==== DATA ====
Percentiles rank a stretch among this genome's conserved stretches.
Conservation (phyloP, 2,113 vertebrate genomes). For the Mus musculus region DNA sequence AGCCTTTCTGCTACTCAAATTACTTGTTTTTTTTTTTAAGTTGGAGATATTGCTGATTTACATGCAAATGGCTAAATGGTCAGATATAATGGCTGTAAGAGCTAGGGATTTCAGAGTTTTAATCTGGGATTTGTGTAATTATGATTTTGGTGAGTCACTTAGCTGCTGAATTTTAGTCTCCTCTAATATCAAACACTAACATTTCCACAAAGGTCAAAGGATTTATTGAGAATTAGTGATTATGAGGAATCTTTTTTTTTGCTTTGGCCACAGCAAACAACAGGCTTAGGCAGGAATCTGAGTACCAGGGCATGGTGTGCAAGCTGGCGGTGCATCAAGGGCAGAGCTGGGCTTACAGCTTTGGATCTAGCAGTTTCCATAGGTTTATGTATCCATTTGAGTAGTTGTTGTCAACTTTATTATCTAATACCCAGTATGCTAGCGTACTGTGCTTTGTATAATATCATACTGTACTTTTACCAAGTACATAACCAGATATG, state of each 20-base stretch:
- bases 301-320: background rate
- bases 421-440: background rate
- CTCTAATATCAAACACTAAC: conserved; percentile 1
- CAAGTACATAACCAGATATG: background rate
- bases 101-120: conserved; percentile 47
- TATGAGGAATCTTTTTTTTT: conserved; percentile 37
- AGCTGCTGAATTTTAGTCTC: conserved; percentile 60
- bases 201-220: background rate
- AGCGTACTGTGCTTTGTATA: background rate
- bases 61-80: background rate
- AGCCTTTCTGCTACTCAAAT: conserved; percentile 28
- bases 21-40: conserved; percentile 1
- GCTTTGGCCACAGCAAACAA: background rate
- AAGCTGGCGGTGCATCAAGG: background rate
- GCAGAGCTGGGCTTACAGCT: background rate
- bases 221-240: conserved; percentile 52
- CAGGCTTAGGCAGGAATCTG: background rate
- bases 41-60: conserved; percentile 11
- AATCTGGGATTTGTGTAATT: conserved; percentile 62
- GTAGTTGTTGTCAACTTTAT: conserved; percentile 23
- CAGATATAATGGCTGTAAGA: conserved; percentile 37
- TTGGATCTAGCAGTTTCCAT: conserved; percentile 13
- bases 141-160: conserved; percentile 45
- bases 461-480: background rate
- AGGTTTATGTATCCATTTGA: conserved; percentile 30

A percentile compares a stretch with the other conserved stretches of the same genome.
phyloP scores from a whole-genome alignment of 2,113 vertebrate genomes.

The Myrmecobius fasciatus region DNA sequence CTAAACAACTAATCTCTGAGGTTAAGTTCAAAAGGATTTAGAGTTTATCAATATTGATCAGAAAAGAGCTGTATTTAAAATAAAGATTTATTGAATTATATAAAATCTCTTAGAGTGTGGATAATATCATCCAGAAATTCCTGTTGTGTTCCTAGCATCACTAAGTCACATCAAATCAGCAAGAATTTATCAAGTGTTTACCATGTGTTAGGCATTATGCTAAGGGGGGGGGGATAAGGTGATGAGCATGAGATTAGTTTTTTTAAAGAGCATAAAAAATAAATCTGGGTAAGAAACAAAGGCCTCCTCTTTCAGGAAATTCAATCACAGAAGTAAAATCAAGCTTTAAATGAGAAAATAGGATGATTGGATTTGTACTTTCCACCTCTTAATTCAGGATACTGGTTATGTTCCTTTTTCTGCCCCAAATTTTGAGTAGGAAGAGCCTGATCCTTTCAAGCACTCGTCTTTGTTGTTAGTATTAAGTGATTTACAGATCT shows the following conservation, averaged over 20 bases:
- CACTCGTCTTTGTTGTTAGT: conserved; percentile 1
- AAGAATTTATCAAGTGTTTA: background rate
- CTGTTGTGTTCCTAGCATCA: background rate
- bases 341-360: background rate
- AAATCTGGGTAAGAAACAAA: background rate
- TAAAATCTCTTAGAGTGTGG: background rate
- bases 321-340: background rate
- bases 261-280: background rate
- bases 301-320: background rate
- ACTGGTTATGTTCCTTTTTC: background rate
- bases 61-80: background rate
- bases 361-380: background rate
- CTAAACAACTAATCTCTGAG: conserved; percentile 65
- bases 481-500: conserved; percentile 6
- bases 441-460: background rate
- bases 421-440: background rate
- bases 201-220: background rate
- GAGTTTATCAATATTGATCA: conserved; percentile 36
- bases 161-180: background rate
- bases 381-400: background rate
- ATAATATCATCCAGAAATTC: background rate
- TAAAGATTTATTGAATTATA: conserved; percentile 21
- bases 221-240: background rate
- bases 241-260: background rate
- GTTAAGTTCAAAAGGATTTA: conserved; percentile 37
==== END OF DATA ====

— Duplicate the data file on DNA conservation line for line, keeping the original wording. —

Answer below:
Percentiles rank a stretch among this genome's conserved stretches.
Conservation (phyloP, 2,113 vertebrate genomes). For the Mus musculus region DNA sequence AGCCTTTCTGCTACTCAAATTACTTGTTTTTTTTTTTAAGTTGGAGATATTGCTGATTTACATGCAAATGGCTAAATGGTCAGATATAATGGCTGTAAGAGCTAGGGATTTCAGAGTTTTAATCTGGGATTTGTGTAATTATGATTTTGGTGAGTCACTTAGCTGCTGAATTTTAGTCTCCTCTAATATCAAACACTAACATTTCCACAAAGGTCAAAGGATTTATTGAGAATTAGTGATTATGAGGAATCTTTTTTTTTGCTTTGGCCACAGCAAACAACAGGCTTAGGCAGGAATCTGAGTACCAGGGCATGGTGTGCAAGCTGGCGGTGCATCAAGGGCAGAGCTGGGCTTACAGCTTTGGATCTAGCAGTTTCCATAGGTTTATGTATCCATTTGAGTAGTTGTTGTCAACTTTATTATCTAATACCCAGTATGCTAGCGTACTGTGCTTTGTATAATATCATACTGTACTTTTACCAAGTACATAACCAGATATG, state of each 20-base stretch:
- bases 301-320: background rate
- bases 421-440: background rate
- CTCTAATATCAAACACTAAC: conserved; percentile 1
- CAAGTACATAACCAGATATG: background rate
- bases 101-120: conserved; percentile 47
- TATGAGGAATCTTTTTTTTT: conserved; percentile 37
- AGCTGCTGAATTTTAGTCTC: conserved; percentile 60
- bases 201-220: background rate
- AGCGTACTGTGCTTTGTATA: background rate
- bases 61-80: background rate
- AGCCTTTCTGCTACTCAAAT: conserved; percentile 28
- bases 21-40: conserved; percentile 1
- GCTTTGGCCACAGCAAACAA: background rate
- AAGCTGGCGGTGCATCAAGG: background rate
- GCAGAGCTGGGCTTACAGCT: background rate
- bases 221-240: conserved; percentile 52
- CAGGCTTAGGCAGGAATCTG: background rate
- bases 41-60: conserved; percentile 11
- AATCTGGGATTTGTGTAATT: conserved; percentile 62
- GTAGTTGTTGTCAACTTTAT: conserved; percentile 23
- CAGATATAATGGCTGTAAGA: conserved; percentile 37
- TTGGATCTAGCAGTTTCCAT: conserved; percentile 13
- bases 141-160: conserved; percentile 45
- bases 461-480: background rate
- AGGTTTATGTATCCATTTGA: conserved; percentile 30

A percentile compares a stretch with the other conserved stretches of the same genome.
phyloP scores from a whole-genome alignment of 2,113 vertebrate genomes.

The Myrmecobius fasciatus region DNA sequence CTAAACAACTAATCTCTGAGGTTAAGTTCAAAAGGATTTAGAGTTTATCAATATTGATCAGAAAAGAGCTGTATTTAAAATAAAGATTTATTGAATTATATAAAATCTCTTAGAGTGTGGATAATATCATCCAGAAATTCCTGTTGTGTTCCTAGCATCACTAAGTCACATCAAATCAGCAAGAATTTATCAAGTGTTTACCATGTGTTAGGCATTATGCTAAGGGGGGGGGGATAAGGTGATGAGCATGAGATTAGTTTTTTTAAAGAGCATAAAAAATAAATCTGGGTAAGAAACAAAGGCCTCCTCTTTCAGGAAATTCAATCACAGAAGTAAAATCAAGCTTTAAATGAGAAAATAGGATGATTGGATTTGTACTTTCCACCTCTTAATTCAGGATACTGGTTATGTTCCTTTTTCTGCCCCAAATTTTGAGTAGGAAGAGCCTGATCCTTTCAAGCACTCGTCTTTGTTGTTAGTATTAAGTGATTTACAGATCT shows the following conservation, averaged over 20 bases:
- CACTCGTCTTTGTTGTTAGT: conserved; percentile 1
- AAGAATTTATCAAGTGTTTA: background rate
- CTGTTGTGTTCCTAGCATCA: background rate
- bases 341-360: background rate
- AAATCTGGGTAAGAAACAAA: background rate
- TAAAATCTCTTAGAGTGTGG: background rate
- bases 321-340: background rate
- bases 261-280: background rate
- bases 301-320: background rate
- ACTGGTTATGTTCCTTTTTC: background rate
- bases 61-80: background rate
- bases 361-380: background rate
- CTAAACAACTAATCTCTGAG: conserved; percentile 65
- bases 481-500: conserved; percentile 6
- bases 441-460: background rate
- bases 421-440: background rate
- bases 201-220: background rate
- GAGTTTATCAATATTGATCA: conserved; percentile 36
- bases 161-180: background rate
- bases 381-400: background rate
- ATAATATCATCCAGAAATTC: background rate
- TAAAGATTTATTGAATTATA: conserved; percentile 21
- bases 221-240: background rate
- bases 241-260: background rate
- GTTAAGTTCAAAAGGATTTA: conserved; percentile 37